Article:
Melbourne: Homeopathy is no more effective than placebos in treating health conditions that are chronic, serious, or could become serious, a major Australian study has found.
The National Health and Medical Research Council (NHMRC) has released findings after assessing 1,800 papers which examined the efficacy of the alternative "medicine".
Of these, 225 studies met the criteria to be included in NHMRC's examination of the effectiveness of homeopathy.
The review found no good quality, well-designed studies with enough participants to support the idea that homeopathy works better than a placebo, or causes health improvements equal to those of another treatment.
Although some studies did report that homeopathy was effective, the quality of those studies was assessed as being small and/or of poor quality.
"All medical treatments and interventions should be underpinned by reliable evidence. NHMRC's review shows that there is no good quality evidence to support the claim that homeopathy works better than a placebo," said CEO Warwick Anderson.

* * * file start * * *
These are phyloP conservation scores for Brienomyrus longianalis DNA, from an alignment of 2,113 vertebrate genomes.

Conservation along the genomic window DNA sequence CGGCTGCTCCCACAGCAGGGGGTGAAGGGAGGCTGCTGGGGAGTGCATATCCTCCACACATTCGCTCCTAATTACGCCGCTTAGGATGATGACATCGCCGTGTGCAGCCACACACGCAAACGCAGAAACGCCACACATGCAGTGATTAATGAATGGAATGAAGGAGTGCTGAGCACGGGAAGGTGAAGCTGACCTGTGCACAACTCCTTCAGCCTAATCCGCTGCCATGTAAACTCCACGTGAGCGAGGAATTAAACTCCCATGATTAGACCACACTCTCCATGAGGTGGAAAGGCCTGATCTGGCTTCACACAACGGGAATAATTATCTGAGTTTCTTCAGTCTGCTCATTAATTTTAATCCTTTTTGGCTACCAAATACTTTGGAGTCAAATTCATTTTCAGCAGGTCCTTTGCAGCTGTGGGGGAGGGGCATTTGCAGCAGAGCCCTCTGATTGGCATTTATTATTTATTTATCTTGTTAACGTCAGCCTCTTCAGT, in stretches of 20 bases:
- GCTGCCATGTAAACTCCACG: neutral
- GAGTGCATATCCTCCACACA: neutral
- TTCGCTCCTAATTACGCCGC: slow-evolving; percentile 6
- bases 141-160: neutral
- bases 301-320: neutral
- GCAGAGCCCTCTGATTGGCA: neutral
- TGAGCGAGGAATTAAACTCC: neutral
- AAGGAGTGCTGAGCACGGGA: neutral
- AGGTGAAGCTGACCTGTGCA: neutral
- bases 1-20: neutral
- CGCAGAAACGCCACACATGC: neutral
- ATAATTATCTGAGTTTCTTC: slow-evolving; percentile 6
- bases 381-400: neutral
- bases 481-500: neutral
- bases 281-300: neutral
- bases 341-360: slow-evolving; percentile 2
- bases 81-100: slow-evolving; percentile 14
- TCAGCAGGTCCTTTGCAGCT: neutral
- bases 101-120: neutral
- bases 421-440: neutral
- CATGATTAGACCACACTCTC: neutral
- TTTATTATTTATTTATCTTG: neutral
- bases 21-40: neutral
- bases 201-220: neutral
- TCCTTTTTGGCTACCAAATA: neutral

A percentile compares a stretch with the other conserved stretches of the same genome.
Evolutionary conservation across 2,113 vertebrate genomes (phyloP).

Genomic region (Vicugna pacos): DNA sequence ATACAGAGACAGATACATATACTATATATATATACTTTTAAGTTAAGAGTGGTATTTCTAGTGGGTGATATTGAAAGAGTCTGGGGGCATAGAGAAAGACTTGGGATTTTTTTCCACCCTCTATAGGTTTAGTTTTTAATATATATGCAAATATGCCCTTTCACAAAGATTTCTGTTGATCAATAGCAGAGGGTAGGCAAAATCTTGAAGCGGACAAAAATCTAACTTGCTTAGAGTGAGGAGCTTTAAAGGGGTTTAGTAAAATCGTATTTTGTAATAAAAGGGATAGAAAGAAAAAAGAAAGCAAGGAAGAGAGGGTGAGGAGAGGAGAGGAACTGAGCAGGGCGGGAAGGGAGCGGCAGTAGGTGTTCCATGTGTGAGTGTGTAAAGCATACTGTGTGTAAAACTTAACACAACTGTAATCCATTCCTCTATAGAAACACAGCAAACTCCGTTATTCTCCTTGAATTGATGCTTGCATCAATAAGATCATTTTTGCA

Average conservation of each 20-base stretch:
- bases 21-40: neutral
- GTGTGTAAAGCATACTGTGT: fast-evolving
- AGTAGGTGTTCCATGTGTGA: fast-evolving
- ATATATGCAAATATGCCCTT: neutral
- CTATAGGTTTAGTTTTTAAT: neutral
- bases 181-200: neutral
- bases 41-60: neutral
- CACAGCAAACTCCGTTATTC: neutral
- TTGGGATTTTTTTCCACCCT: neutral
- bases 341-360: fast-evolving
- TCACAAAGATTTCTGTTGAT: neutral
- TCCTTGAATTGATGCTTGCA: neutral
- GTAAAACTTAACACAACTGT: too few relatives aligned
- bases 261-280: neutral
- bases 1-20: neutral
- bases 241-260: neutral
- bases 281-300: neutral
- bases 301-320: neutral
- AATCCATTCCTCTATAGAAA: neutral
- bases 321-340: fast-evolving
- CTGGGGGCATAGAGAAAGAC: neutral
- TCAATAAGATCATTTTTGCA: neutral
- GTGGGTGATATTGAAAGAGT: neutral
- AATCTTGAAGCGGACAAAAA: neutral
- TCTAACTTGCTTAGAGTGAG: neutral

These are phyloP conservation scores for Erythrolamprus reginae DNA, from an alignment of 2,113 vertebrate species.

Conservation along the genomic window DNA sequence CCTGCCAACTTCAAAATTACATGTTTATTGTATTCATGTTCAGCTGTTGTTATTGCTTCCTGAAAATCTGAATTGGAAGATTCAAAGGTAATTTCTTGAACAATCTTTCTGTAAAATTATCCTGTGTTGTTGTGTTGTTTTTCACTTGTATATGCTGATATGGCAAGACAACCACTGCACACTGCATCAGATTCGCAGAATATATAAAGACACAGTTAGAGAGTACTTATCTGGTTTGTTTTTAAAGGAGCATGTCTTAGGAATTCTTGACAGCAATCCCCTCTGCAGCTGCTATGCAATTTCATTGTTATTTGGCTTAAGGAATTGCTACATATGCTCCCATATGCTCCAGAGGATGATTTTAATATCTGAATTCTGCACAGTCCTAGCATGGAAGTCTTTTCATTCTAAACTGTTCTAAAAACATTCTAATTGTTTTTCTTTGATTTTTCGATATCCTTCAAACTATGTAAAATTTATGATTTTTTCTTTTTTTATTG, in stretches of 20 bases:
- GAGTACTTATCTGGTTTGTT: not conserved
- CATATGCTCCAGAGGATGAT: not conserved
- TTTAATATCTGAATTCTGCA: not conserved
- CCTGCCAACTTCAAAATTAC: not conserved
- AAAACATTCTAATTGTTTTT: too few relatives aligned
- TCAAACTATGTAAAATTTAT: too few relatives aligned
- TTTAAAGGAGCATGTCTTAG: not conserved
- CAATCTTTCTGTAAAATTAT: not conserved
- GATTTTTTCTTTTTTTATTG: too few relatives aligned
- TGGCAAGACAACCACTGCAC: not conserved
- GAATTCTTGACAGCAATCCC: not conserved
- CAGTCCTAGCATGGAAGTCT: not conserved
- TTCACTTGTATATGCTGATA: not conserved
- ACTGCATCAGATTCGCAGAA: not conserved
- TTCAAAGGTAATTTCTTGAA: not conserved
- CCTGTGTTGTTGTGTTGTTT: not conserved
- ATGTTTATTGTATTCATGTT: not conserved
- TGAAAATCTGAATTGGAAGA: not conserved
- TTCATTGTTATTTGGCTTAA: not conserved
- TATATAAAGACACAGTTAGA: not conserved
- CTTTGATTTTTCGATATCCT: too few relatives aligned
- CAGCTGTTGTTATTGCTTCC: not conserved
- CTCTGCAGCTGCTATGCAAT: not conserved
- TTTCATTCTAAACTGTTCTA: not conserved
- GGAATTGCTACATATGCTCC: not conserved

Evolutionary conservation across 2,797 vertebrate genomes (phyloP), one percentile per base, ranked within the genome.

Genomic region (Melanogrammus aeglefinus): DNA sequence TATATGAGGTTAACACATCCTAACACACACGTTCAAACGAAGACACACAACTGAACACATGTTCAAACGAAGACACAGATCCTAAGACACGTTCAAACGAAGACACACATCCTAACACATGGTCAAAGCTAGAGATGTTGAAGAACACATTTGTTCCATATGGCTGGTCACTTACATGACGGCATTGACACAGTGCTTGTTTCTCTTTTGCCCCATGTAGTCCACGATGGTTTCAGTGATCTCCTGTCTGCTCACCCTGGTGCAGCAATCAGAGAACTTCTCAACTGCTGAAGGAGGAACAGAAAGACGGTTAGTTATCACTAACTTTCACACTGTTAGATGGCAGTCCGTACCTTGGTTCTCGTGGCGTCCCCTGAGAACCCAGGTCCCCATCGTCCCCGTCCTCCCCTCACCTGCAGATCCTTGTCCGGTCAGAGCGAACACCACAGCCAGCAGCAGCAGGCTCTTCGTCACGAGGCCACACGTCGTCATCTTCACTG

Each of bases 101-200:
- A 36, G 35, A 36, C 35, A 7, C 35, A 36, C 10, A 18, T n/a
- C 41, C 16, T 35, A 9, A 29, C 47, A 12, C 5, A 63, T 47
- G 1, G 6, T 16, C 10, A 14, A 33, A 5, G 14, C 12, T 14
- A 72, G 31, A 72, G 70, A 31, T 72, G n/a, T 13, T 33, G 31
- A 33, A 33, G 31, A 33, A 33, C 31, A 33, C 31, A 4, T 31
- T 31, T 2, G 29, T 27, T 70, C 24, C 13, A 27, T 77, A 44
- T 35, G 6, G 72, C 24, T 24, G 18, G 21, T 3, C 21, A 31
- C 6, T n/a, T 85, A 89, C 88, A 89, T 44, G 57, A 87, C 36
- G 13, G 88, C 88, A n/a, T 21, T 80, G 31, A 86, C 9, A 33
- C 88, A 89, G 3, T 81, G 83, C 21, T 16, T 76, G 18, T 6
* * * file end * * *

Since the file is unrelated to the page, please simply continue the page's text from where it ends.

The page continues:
Homeopathy should not be used to treat conditions that are chronic, serious, or could become serious.
"People who choose homeopathy may put their health at risk if they reject or delay treatments for which there is good evidence for safety and effectiveness," he said.
"Each year NHMRC funds research to test treatments and procedures offered to patients, with more than USD 320 million spent on clinical and health services research in 2014," Anderson said.
The main recommendation for Australians is that they should not rely on homeopathy as a substitute for proven, effective treatments, he said. They spent USD 7.3 million on homeopathy in 2009, a World Health Organisation review found.
The findings of the homeopathy working group's review are summarised in the final NHMRC Information Paper: Evidence on the effectiveness of homeopathy for treating a clinical condition.